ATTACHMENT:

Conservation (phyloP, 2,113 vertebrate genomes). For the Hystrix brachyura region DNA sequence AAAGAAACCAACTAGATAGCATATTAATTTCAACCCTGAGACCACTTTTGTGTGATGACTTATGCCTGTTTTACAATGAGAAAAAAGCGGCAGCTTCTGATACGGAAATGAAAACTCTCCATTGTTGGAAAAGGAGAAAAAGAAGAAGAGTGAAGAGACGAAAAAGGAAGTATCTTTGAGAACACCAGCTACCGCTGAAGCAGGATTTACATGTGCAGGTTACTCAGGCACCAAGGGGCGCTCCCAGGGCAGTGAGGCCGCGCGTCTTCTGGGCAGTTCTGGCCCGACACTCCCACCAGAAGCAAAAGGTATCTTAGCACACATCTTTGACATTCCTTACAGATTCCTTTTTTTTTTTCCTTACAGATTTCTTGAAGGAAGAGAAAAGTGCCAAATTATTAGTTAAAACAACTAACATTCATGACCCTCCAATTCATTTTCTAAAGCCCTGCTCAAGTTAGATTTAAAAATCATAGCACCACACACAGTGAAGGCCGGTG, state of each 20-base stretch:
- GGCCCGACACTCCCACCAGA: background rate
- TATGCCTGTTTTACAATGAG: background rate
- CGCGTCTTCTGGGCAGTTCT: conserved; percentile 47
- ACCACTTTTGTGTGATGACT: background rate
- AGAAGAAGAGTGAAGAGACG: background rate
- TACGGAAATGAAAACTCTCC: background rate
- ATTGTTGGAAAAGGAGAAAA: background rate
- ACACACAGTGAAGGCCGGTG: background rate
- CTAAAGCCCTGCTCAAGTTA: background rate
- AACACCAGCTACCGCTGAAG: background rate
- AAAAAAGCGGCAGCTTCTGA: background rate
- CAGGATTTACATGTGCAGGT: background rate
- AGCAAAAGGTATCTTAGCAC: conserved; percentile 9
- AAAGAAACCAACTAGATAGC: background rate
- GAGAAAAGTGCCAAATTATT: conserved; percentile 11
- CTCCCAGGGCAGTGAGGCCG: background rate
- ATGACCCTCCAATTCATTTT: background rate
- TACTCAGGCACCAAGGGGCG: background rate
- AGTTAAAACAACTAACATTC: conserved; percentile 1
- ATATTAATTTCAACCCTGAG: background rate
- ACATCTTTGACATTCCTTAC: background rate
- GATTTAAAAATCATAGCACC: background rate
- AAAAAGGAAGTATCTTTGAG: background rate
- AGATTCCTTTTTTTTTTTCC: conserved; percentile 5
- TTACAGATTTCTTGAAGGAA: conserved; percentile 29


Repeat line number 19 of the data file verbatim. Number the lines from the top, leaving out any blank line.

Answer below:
- TACTCAGGCACCAAGGGGCG: background rate